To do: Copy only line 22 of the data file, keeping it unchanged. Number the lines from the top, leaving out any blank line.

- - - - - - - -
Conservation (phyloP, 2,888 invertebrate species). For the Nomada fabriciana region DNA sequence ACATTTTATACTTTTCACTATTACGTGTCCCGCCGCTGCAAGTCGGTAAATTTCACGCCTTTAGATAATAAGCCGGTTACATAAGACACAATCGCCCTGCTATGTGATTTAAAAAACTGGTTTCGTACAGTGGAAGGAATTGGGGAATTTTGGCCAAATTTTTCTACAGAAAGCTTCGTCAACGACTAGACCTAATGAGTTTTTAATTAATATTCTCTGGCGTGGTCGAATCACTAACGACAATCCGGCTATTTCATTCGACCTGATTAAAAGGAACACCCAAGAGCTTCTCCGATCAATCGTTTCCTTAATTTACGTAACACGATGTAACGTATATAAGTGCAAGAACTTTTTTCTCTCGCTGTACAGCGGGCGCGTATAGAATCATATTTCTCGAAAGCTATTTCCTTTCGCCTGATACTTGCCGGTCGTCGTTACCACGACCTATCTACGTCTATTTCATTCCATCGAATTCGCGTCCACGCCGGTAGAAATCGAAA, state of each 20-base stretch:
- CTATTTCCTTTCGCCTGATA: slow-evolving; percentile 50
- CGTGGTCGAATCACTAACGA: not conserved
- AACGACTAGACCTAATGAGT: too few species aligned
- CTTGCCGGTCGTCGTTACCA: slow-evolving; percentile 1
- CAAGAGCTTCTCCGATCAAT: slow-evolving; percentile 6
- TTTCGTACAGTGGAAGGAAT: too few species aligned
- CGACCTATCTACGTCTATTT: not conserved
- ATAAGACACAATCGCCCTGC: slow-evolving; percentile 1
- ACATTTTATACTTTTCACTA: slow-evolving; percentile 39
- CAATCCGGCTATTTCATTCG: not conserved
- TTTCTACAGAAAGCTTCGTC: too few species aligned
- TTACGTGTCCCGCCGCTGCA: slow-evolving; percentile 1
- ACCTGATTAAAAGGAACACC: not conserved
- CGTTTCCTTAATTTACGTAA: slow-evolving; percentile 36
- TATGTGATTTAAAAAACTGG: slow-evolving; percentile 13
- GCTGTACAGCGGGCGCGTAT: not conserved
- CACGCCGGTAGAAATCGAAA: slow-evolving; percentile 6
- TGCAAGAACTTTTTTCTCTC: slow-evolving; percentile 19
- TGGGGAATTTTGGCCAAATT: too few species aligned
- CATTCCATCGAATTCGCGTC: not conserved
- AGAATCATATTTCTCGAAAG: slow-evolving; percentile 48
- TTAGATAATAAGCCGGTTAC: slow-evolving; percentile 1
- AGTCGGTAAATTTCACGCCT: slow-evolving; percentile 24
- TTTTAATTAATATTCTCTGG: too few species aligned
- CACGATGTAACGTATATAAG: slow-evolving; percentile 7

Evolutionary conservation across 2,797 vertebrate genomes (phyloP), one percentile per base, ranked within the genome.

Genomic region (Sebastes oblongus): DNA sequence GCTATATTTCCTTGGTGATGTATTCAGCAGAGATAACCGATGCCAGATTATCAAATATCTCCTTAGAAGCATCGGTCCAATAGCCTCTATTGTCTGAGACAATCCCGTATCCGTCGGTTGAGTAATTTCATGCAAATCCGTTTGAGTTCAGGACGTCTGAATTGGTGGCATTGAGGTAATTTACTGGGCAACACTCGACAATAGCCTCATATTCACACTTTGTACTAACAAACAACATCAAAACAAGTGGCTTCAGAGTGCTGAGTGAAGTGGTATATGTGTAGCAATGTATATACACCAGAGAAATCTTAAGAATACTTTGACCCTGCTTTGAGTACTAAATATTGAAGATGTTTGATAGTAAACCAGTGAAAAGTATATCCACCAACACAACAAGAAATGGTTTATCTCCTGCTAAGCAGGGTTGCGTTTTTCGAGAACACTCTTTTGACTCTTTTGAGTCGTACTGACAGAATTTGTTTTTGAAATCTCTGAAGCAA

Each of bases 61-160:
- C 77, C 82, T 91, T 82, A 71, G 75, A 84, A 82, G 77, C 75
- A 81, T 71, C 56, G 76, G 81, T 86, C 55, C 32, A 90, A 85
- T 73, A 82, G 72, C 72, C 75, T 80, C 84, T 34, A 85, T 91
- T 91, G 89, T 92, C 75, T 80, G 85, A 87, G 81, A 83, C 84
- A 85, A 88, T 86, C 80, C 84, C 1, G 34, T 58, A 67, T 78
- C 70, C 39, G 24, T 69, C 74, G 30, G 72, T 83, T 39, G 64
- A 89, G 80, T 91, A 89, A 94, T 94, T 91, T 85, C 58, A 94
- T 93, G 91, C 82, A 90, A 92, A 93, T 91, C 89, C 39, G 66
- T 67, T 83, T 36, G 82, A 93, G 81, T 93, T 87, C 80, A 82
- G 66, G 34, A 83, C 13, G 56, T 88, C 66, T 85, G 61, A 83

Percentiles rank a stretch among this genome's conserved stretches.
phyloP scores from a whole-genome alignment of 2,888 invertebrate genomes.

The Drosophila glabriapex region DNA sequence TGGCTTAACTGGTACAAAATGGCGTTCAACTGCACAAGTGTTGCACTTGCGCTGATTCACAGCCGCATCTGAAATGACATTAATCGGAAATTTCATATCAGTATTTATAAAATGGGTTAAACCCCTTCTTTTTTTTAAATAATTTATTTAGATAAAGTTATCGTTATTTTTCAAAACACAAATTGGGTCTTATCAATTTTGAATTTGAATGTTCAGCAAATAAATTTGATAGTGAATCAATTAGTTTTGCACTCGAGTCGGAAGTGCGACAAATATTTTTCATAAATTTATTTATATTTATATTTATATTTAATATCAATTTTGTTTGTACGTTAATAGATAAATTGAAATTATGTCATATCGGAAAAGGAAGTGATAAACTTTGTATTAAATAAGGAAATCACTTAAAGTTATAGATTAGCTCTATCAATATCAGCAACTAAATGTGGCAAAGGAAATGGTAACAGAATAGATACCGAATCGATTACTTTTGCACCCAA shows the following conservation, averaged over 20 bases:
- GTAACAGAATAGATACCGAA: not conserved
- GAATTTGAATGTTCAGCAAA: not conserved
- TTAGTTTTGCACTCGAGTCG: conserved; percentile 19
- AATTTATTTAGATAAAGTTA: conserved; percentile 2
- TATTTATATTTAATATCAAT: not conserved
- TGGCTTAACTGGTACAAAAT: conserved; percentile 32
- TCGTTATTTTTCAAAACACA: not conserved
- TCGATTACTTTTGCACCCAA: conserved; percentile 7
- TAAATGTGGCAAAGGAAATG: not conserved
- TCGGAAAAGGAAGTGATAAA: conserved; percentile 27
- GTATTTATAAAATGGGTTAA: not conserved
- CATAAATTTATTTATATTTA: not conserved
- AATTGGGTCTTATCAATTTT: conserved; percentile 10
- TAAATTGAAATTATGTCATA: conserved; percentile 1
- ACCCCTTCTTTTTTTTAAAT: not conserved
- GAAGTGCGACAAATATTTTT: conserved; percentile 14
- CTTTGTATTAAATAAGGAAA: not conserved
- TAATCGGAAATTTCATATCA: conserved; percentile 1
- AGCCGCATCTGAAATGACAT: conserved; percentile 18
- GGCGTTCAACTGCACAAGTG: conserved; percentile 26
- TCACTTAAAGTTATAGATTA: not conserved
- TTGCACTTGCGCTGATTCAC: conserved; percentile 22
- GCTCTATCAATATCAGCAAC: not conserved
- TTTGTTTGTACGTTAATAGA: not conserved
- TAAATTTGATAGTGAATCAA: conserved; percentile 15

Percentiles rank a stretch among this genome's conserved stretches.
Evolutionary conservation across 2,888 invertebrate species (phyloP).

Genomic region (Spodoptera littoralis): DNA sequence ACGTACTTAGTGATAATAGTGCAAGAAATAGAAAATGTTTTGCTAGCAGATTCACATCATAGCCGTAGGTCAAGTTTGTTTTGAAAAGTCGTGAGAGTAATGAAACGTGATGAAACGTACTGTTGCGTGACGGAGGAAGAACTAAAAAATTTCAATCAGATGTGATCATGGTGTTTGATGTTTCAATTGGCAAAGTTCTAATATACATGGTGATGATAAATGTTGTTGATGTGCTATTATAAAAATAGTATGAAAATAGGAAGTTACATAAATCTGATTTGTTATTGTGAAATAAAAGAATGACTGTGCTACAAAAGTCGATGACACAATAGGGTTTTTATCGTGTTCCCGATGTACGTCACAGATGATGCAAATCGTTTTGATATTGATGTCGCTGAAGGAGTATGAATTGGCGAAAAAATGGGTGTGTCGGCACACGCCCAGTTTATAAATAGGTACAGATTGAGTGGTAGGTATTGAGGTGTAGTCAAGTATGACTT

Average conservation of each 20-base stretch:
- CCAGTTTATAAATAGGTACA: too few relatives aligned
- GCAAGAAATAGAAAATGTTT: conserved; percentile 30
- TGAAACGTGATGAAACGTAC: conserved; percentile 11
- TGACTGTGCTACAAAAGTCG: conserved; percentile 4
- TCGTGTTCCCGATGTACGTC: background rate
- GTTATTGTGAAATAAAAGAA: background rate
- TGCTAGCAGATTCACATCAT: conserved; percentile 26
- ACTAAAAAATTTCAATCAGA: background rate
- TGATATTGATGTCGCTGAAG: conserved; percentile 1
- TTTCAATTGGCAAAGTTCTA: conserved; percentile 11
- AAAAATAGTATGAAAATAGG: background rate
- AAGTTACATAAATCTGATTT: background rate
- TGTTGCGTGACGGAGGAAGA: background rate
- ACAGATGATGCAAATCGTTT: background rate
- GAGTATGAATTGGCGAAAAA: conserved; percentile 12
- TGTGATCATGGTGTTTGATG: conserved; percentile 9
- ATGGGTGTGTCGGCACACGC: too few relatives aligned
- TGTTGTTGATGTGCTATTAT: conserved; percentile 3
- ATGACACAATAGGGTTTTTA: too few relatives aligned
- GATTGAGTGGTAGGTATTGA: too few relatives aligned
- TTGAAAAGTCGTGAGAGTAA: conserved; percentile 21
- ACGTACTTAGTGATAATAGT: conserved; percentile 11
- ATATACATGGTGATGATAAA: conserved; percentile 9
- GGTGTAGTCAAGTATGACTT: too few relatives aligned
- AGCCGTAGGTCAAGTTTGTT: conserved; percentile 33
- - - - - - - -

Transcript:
- AGAATCATATTTCTCGAAAG: slow-evolving; percentile 48